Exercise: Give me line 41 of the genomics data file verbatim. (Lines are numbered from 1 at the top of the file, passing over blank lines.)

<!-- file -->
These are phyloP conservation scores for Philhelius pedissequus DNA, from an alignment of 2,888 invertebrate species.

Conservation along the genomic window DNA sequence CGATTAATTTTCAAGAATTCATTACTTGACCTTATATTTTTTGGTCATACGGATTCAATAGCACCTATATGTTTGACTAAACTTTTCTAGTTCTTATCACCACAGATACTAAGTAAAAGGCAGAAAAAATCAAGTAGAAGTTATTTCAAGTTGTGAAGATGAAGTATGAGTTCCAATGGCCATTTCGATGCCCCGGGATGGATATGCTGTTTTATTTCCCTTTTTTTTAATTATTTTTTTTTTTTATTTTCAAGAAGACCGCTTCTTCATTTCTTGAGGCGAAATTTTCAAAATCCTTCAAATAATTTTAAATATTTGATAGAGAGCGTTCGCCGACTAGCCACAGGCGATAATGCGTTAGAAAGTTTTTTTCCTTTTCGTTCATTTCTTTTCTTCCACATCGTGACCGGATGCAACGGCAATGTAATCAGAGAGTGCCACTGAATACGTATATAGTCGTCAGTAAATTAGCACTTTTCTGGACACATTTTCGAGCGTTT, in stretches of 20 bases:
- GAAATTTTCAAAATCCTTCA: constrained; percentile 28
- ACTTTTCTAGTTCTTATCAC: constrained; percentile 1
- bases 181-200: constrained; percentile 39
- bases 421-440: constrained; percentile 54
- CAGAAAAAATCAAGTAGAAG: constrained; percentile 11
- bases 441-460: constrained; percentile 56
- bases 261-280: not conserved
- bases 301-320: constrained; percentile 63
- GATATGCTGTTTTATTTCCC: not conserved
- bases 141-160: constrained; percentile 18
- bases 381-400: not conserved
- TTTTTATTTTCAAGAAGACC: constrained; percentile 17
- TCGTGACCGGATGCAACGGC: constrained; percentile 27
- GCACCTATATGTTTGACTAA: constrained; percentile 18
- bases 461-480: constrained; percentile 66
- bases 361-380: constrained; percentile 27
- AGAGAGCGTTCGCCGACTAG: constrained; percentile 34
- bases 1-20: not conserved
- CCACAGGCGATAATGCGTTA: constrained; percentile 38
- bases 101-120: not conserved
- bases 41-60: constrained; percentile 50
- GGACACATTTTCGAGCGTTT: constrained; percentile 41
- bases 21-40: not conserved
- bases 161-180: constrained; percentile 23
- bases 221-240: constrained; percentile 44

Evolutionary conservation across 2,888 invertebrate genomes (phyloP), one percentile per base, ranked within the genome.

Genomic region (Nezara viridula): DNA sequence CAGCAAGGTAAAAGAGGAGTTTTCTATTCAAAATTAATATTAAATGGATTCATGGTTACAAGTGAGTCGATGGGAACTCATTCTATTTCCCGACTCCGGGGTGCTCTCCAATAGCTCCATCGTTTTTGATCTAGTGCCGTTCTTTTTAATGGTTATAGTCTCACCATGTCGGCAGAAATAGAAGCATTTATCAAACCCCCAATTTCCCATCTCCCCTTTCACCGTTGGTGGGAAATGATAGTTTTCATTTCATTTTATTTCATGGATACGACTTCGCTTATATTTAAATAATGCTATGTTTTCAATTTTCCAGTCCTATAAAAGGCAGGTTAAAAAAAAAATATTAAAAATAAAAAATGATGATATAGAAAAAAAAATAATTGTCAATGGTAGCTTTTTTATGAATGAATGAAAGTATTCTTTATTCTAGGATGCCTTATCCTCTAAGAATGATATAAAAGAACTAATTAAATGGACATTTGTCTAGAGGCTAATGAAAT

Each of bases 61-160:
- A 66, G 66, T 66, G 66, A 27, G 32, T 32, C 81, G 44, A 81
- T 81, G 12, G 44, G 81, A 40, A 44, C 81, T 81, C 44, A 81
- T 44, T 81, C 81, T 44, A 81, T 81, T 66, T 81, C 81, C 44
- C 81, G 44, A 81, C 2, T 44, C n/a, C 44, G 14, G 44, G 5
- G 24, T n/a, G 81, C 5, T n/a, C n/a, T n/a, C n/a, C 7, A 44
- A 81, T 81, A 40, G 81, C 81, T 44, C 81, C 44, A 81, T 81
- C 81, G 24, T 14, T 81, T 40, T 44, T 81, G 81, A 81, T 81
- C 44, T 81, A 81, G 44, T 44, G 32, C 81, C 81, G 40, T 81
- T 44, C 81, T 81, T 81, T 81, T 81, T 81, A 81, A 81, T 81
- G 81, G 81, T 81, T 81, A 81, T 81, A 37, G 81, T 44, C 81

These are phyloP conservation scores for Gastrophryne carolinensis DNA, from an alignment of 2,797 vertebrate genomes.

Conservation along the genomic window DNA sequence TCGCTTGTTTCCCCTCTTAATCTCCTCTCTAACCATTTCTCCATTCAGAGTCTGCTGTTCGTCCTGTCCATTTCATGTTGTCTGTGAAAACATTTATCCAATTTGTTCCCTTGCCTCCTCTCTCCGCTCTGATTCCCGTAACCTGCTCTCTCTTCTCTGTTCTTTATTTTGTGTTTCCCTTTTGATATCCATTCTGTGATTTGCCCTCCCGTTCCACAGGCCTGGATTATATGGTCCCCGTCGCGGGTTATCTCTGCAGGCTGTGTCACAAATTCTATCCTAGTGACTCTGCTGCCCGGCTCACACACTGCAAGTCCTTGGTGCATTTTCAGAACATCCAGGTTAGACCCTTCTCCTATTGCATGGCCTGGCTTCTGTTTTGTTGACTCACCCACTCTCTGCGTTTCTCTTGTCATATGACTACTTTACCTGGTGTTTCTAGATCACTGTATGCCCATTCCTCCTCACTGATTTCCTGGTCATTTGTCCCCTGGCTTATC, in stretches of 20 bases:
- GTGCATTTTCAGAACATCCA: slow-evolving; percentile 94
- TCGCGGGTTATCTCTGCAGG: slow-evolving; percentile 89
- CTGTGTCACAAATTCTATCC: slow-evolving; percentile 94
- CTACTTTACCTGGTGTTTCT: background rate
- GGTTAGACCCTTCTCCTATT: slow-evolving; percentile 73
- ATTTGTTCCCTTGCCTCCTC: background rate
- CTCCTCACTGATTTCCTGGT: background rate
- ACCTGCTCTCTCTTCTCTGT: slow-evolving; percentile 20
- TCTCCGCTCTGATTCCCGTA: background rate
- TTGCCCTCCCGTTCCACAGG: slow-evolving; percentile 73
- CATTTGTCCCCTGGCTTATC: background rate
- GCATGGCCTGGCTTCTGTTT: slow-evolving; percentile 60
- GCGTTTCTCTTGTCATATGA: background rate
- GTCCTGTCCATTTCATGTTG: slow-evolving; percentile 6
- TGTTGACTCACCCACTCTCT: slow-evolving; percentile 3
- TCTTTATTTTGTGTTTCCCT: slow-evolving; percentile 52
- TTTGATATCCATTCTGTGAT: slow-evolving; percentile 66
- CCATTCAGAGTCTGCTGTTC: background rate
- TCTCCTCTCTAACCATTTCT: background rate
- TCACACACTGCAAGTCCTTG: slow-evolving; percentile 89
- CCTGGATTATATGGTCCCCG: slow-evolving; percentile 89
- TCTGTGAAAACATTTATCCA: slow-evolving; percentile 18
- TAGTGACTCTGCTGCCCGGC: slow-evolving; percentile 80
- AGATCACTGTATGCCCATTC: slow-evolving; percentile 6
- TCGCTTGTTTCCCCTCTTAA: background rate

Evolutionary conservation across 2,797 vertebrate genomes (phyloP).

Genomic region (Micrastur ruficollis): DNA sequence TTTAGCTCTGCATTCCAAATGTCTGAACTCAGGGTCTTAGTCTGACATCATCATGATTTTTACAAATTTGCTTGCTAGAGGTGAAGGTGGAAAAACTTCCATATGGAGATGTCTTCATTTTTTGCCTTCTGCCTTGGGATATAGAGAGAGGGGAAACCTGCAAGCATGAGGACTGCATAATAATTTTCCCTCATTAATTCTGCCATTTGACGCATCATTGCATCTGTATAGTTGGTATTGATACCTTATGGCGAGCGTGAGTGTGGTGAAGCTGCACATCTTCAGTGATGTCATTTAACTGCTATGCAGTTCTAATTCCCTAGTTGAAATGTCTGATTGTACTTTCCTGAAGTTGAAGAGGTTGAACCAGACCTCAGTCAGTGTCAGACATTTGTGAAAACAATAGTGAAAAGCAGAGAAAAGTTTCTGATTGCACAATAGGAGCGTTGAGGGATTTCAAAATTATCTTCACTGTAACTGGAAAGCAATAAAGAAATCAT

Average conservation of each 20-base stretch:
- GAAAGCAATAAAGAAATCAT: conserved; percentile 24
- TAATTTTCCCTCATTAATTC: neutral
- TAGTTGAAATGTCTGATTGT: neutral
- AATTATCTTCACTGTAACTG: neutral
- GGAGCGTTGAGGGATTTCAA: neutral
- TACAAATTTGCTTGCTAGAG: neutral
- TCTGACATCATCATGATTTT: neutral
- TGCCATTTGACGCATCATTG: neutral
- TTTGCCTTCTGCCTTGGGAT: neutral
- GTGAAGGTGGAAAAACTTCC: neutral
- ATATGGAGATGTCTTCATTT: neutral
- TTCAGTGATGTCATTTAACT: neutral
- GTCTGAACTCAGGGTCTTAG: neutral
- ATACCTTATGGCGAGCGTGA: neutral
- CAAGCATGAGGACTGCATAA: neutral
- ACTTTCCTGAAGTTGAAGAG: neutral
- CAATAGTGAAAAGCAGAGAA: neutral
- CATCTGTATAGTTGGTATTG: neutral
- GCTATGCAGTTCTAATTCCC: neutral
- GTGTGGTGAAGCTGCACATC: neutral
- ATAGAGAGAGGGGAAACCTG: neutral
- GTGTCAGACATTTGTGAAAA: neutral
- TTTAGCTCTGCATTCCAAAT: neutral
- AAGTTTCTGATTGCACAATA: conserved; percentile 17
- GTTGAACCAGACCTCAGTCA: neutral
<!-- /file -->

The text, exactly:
These are phyloP conservation scores for Gastrophryne carolinensis DNA, from an alignment of 2,797 vertebrate genomes.